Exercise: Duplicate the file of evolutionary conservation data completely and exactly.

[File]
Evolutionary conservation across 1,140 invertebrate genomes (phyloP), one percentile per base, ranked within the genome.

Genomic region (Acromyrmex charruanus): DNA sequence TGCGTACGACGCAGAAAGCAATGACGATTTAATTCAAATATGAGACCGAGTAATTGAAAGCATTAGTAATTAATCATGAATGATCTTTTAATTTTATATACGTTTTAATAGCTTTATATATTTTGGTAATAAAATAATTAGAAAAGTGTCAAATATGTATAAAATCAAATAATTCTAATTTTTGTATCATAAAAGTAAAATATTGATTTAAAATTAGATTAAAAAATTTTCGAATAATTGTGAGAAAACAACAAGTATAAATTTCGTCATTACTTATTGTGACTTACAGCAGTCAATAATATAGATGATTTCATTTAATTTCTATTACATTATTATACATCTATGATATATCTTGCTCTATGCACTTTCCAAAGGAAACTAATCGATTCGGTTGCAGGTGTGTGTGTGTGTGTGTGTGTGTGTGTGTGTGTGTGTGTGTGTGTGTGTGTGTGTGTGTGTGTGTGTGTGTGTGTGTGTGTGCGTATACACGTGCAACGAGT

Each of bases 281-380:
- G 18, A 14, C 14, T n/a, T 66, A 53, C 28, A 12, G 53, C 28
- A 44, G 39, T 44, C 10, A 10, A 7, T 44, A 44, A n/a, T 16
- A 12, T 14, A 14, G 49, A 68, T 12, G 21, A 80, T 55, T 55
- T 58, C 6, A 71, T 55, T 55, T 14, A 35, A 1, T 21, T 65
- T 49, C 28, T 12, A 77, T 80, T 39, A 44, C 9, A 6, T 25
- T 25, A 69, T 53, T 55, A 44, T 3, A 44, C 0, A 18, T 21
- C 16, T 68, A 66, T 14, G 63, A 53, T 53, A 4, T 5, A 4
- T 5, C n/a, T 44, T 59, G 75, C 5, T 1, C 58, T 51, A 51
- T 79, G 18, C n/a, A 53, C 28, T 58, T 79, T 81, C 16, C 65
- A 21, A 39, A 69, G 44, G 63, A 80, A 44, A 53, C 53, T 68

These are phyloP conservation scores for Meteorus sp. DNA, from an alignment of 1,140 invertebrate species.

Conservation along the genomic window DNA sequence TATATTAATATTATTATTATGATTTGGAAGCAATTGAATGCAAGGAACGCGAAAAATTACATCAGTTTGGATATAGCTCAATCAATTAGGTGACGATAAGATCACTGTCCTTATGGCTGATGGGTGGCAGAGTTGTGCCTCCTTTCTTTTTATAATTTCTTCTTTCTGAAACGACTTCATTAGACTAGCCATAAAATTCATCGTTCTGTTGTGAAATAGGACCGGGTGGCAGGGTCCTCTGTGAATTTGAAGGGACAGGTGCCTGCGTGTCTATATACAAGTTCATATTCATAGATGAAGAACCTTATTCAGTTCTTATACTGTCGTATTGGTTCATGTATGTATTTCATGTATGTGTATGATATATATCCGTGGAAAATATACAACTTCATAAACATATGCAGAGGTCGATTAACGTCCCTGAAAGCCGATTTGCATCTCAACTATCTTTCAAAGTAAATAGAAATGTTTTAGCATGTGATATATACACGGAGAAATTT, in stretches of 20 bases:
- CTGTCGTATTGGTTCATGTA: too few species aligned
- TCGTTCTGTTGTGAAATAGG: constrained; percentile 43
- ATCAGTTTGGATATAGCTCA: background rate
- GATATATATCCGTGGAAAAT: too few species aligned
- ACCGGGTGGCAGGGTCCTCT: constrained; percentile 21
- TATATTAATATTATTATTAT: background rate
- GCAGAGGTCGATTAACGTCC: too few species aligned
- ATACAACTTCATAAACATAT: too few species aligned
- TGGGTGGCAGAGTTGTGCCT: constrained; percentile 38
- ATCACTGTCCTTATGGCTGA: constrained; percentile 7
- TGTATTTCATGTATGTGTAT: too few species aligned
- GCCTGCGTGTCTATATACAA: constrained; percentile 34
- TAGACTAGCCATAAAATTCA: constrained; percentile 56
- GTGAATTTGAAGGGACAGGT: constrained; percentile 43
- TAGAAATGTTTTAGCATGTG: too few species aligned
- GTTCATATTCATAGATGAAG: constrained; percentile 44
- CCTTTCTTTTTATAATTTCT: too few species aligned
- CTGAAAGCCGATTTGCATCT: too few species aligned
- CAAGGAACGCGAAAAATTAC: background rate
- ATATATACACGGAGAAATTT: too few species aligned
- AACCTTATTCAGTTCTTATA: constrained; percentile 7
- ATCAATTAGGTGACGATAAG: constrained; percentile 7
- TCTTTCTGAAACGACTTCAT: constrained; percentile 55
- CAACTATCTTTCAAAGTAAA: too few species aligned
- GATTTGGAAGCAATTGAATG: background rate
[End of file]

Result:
Evolutionary conservation across 1,140 invertebrate genomes (phyloP), one percentile per base, ranked within the genome.

Genomic region (Acromyrmex charruanus): DNA sequence TGCGTACGACGCAGAAAGCAATGACGATTTAATTCAAATATGAGACCGAGTAATTGAAAGCATTAGTAATTAATCATGAATGATCTTTTAATTTTATATACGTTTTAATAGCTTTATATATTTTGGTAATAAAATAATTAGAAAAGTGTCAAATATGTATAAAATCAAATAATTCTAATTTTTGTATCATAAAAGTAAAATATTGATTTAAAATTAGATTAAAAAATTTTCGAATAATTGTGAGAAAACAACAAGTATAAATTTCGTCATTACTTATTGTGACTTACAGCAGTCAATAATATAGATGATTTCATTTAATTTCTATTACATTATTATACATCTATGATATATCTTGCTCTATGCACTTTCCAAAGGAAACTAATCGATTCGGTTGCAGGTGTGTGTGTGTGTGTGTGTGTGTGTGTGTGTGTGTGTGTGTGTGTGTGTGTGTGTGTGTGTGTGTGTGTGTGTGTGTGTGTGCGTATACACGTGCAACGAGT

Each of bases 281-380:
- G 18, A 14, C 14, T n/a, T 66, A 53, C 28, A 12, G 53, C 28
- A 44, G 39, T 44, C 10, A 10, A 7, T 44, A 44, A n/a, T 16
- A 12, T 14, A 14, G 49, A 68, T 12, G 21, A 80, T 55, T 55
- T 58, C 6, A 71, T 55, T 55, T 14, A 35, A 1, T 21, T 65
- T 49, C 28, T 12, A 77, T 80, T 39, A 44, C 9, A 6, T 25
- T 25, A 69, T 53, T 55, A 44, T 3, A 44, C 0, A 18, T 21
- C 16, T 68, A 66, T 14, G 63, A 53, T 53, A 4, T 5, A 4
- T 5, C n/a, T 44, T 59, G 75, C 5, T 1, C 58, T 51, A 51
- T 79, G 18, C n/a, A 53, C 28, T 58, T 79, T 81, C 16, C 65
- A 21, A 39, A 69, G 44, G 63, A 80, A 44, A 53, C 53, T 68

These are phyloP conservation scores for Meteorus sp. DNA, from an alignment of 1,140 invertebrate species.

Conservation along the genomic window DNA sequence TATATTAATATTATTATTATGATTTGGAAGCAATTGAATGCAAGGAACGCGAAAAATTACATCAGTTTGGATATAGCTCAATCAATTAGGTGACGATAAGATCACTGTCCTTATGGCTGATGGGTGGCAGAGTTGTGCCTCCTTTCTTTTTATAATTTCTTCTTTCTGAAACGACTTCATTAGACTAGCCATAAAATTCATCGTTCTGTTGTGAAATAGGACCGGGTGGCAGGGTCCTCTGTGAATTTGAAGGGACAGGTGCCTGCGTGTCTATATACAAGTTCATATTCATAGATGAAGAACCTTATTCAGTTCTTATACTGTCGTATTGGTTCATGTATGTATTTCATGTATGTGTATGATATATATCCGTGGAAAATATACAACTTCATAAACATATGCAGAGGTCGATTAACGTCCCTGAAAGCCGATTTGCATCTCAACTATCTTTCAAAGTAAATAGAAATGTTTTAGCATGTGATATATACACGGAGAAATTT, in stretches of 20 bases:
- CTGTCGTATTGGTTCATGTA: too few species aligned
- TCGTTCTGTTGTGAAATAGG: constrained; percentile 43
- ATCAGTTTGGATATAGCTCA: background rate
- GATATATATCCGTGGAAAAT: too few species aligned
- ACCGGGTGGCAGGGTCCTCT: constrained; percentile 21
- TATATTAATATTATTATTAT: background rate
- GCAGAGGTCGATTAACGTCC: too few species aligned
- ATACAACTTCATAAACATAT: too few species aligned
- TGGGTGGCAGAGTTGTGCCT: constrained; percentile 38
- ATCACTGTCCTTATGGCTGA: constrained; percentile 7
- TGTATTTCATGTATGTGTAT: too few species aligned
- GCCTGCGTGTCTATATACAA: constrained; percentile 34
- TAGACTAGCCATAAAATTCA: constrained; percentile 56
- GTGAATTTGAAGGGACAGGT: constrained; percentile 43
- TAGAAATGTTTTAGCATGTG: too few species aligned
- GTTCATATTCATAGATGAAG: constrained; percentile 44
- CCTTTCTTTTTATAATTTCT: too few species aligned
- CTGAAAGCCGATTTGCATCT: too few species aligned
- CAAGGAACGCGAAAAATTAC: background rate
- ATATATACACGGAGAAATTT: too few species aligned
- AACCTTATTCAGTTCTTATA: constrained; percentile 7
- ATCAATTAGGTGACGATAAG: constrained; percentile 7
- TCTTTCTGAAACGACTTCAT: constrained; percentile 55
- CAACTATCTTTCAAAGTAAA: too few species aligned
- GATTTGGAAGCAATTGAATG: background rate